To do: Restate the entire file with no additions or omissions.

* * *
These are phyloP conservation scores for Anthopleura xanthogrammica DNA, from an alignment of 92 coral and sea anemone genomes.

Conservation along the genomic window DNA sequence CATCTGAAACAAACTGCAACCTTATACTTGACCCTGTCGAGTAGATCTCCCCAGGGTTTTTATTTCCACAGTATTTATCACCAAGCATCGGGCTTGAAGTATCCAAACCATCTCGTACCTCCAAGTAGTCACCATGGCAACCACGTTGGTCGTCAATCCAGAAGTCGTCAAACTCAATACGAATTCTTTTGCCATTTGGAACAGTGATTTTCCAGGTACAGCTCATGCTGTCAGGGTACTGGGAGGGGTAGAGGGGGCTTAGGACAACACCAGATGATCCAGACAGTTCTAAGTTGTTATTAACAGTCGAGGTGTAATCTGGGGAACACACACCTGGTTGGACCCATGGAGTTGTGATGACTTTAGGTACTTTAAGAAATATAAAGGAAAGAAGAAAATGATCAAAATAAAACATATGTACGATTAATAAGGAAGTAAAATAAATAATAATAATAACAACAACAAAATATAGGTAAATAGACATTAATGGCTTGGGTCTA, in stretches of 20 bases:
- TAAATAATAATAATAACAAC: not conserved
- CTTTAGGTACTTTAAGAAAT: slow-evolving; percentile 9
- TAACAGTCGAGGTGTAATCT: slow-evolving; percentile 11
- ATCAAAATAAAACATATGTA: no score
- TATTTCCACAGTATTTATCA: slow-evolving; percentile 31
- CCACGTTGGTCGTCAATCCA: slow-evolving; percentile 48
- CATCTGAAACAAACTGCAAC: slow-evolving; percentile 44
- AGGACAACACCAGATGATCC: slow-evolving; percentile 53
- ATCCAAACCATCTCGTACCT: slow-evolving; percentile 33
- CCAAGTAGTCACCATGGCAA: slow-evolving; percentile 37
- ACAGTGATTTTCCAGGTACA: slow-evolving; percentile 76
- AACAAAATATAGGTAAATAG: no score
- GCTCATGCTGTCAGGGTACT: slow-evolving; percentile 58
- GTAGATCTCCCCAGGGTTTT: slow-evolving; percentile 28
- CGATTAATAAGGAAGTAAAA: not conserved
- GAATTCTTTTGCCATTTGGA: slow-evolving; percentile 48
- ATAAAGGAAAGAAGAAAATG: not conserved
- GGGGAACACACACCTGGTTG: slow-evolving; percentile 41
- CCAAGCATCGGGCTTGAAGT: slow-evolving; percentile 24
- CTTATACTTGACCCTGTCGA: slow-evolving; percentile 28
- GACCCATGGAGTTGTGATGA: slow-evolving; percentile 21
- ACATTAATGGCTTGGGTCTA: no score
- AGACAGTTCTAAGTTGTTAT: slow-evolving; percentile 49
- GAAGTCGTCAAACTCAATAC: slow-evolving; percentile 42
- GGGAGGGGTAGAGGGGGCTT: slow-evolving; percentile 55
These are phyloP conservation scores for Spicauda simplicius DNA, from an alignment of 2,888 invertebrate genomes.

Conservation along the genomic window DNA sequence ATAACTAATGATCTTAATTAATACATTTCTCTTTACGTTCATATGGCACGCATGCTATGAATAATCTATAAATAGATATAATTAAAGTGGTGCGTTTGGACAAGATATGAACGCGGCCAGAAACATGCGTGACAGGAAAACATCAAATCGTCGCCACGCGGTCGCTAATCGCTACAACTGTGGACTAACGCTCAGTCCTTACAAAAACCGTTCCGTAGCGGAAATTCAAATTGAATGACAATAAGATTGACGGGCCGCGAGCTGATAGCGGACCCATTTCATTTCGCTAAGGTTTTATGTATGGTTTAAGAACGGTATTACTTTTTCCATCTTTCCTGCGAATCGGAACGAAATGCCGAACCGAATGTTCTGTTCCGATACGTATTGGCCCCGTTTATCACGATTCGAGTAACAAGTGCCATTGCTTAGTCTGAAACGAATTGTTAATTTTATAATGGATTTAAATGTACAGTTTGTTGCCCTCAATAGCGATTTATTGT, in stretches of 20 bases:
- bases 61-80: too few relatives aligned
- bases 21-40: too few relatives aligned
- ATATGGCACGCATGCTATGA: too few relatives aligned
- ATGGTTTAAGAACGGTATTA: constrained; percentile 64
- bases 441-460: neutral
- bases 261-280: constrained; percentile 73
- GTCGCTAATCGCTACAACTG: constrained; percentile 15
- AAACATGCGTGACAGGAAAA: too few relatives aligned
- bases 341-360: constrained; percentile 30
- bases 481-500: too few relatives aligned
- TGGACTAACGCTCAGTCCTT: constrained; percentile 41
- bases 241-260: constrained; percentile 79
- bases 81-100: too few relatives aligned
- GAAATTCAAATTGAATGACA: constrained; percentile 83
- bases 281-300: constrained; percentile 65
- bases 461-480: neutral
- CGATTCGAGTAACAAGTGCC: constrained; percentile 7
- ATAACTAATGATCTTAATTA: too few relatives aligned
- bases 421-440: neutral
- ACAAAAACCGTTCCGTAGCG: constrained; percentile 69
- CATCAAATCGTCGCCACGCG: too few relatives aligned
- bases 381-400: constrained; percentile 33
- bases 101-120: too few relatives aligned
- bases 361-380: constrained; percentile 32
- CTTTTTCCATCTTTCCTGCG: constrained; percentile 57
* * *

These are phyloP conservation scores for Anthopleura xanthogrammica DNA, from an alignment of 92 coral and sea anemone genomes.

Conservation along the genomic window DNA sequence CATCTGAAACAAACTGCAACCTTATACTTGACCCTGTCGAGTAGATCTCCCCAGGGTTTTTATTTCCACAGTATTTATCACCAAGCATCGGGCTTGAAGTATCCAAACCATCTCGTACCTCCAAGTAGTCACCATGGCAACCACGTTGGTCGTCAATCCAGAAGTCGTCAAACTCAATACGAATTCTTTTGCCATTTGGAACAGTGATTTTCCAGGTACAGCTCATGCTGTCAGGGTACTGGGAGGGGTAGAGGGGGCTTAGGACAACACCAGATGATCCAGACAGTTCTAAGTTGTTATTAACAGTCGAGGTGTAATCTGGGGAACACACACCTGGTTGGACCCATGGAGTTGTGATGACTTTAGGTACTTTAAGAAATATAAAGGAAAGAAGAAAATGATCAAAATAAAACATATGTACGATTAATAAGGAAGTAAAATAAATAATAATAATAACAACAACAAAATATAGGTAAATAGACATTAATGGCTTGGGTCTA, in stretches of 20 bases:
- TAAATAATAATAATAACAAC: not conserved
- CTTTAGGTACTTTAAGAAAT: slow-evolving; percentile 9
- TAACAGTCGAGGTGTAATCT: slow-evolving; percentile 11
- ATCAAAATAAAACATATGTA: no score
- TATTTCCACAGTATTTATCA: slow-evolving; percentile 31
- CCACGTTGGTCGTCAATCCA: slow-evolving; percentile 48
- CATCTGAAACAAACTGCAAC: slow-evolving; percentile 44
- AGGACAACACCAGATGATCC: slow-evolving; percentile 53
- ATCCAAACCATCTCGTACCT: slow-evolving; percentile 33
- CCAAGTAGTCACCATGGCAA: slow-evolving; percentile 37
- ACAGTGATTTTCCAGGTACA: slow-evolving; percentile 76
- AACAAAATATAGGTAAATAG: no score
- GCTCATGCTGTCAGGGTACT: slow-evolving; percentile 58
- GTAGATCTCCCCAGGGTTTT: slow-evolving; percentile 28
- CGATTAATAAGGAAGTAAAA: not conserved
- GAATTCTTTTGCCATTTGGA: slow-evolving; percentile 48
- ATAAAGGAAAGAAGAAAATG: not conserved
- GGGGAACACACACCTGGTTG: slow-evolving; percentile 41
- CCAAGCATCGGGCTTGAAGT: slow-evolving; percentile 24
- CTTATACTTGACCCTGTCGA: slow-evolving; percentile 28
- GACCCATGGAGTTGTGATGA: slow-evolving; percentile 21
- ACATTAATGGCTTGGGTCTA: no score
- AGACAGTTCTAAGTTGTTAT: slow-evolving; percentile 49
- GAAGTCGTCAAACTCAATAC: slow-evolving; percentile 42
- GGGAGGGGTAGAGGGGGCTT: slow-evolving; percentile 55
These are phyloP conservation scores for Spicauda simplicius DNA, from an alignment of 2,888 invertebrate genomes.

Conservation along the genomic window DNA sequence ATAACTAATGATCTTAATTAATACATTTCTCTTTACGTTCATATGGCACGCATGCTATGAATAATCTATAAATAGATATAATTAAAGTGGTGCGTTTGGACAAGATATGAACGCGGCCAGAAACATGCGTGACAGGAAAACATCAAATCGTCGCCACGCGGTCGCTAATCGCTACAACTGTGGACTAACGCTCAGTCCTTACAAAAACCGTTCCGTAGCGGAAATTCAAATTGAATGACAATAAGATTGACGGGCCGCGAGCTGATAGCGGACCCATTTCATTTCGCTAAGGTTTTATGTATGGTTTAAGAACGGTATTACTTTTTCCATCTTTCCTGCGAATCGGAACGAAATGCCGAACCGAATGTTCTGTTCCGATACGTATTGGCCCCGTTTATCACGATTCGAGTAACAAGTGCCATTGCTTAGTCTGAAACGAATTGTTAATTTTATAATGGATTTAAATGTACAGTTTGTTGCCCTCAATAGCGATTTATTGT, in stretches of 20 bases:
- bases 61-80: too few relatives aligned
- bases 21-40: too few relatives aligned
- ATATGGCACGCATGCTATGA: too few relatives aligned
- ATGGTTTAAGAACGGTATTA: constrained; percentile 64
- bases 441-460: neutral
- bases 261-280: constrained; percentile 73
- GTCGCTAATCGCTACAACTG: constrained; percentile 15
- AAACATGCGTGACAGGAAAA: too few relatives aligned
- bases 341-360: constrained; percentile 30
- bases 481-500: too few relatives aligned
- TGGACTAACGCTCAGTCCTT: constrained; percentile 41
- bases 241-260: constrained; percentile 79
- bases 81-100: too few relatives aligned
- GAAATTCAAATTGAATGACA: constrained; percentile 83
- bases 281-300: constrained; percentile 65
- bases 461-480: neutral
- CGATTCGAGTAACAAGTGCC: constrained; percentile 7
- ATAACTAATGATCTTAATTA: too few relatives aligned
- bases 421-440: neutral
- ACAAAAACCGTTCCGTAGCG: constrained; percentile 69
- CATCAAATCGTCGCCACGCG: too few relatives aligned
- bases 381-400: constrained; percentile 33
- bases 101-120: too few relatives aligned
- bases 361-380: constrained; percentile 32
- CTTTTTCCATCTTTCCTGCG: constrained; percentile 57